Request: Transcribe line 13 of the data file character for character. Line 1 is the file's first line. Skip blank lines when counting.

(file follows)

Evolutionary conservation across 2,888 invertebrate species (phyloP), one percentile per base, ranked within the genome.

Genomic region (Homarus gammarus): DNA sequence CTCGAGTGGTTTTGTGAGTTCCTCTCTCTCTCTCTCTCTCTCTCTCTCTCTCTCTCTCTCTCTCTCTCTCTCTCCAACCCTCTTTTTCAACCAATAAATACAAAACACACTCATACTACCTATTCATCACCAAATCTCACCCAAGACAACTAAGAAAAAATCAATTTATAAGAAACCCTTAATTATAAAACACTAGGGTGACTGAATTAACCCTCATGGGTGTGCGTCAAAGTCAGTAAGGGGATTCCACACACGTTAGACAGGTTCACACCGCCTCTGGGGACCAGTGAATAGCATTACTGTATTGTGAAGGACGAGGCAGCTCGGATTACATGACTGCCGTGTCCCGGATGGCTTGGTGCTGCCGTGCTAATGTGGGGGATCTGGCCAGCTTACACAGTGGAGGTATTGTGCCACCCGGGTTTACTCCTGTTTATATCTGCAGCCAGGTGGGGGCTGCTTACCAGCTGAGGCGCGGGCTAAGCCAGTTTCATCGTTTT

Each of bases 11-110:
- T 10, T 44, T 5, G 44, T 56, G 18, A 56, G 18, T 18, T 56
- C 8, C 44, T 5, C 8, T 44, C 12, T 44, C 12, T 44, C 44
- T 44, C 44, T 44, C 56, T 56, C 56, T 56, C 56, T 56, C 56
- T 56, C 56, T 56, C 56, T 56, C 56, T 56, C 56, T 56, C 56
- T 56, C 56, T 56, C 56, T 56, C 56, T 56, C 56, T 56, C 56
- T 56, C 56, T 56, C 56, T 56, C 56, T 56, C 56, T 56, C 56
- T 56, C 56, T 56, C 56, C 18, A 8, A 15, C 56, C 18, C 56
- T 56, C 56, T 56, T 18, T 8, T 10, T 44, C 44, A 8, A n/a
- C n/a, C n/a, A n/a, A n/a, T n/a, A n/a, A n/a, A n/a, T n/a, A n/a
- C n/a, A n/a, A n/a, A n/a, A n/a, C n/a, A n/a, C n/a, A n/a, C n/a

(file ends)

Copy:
- C n/a, A n/a, A n/a, A n/a, A n/a, C n/a, A n/a, C n/a, A n/a, C n/a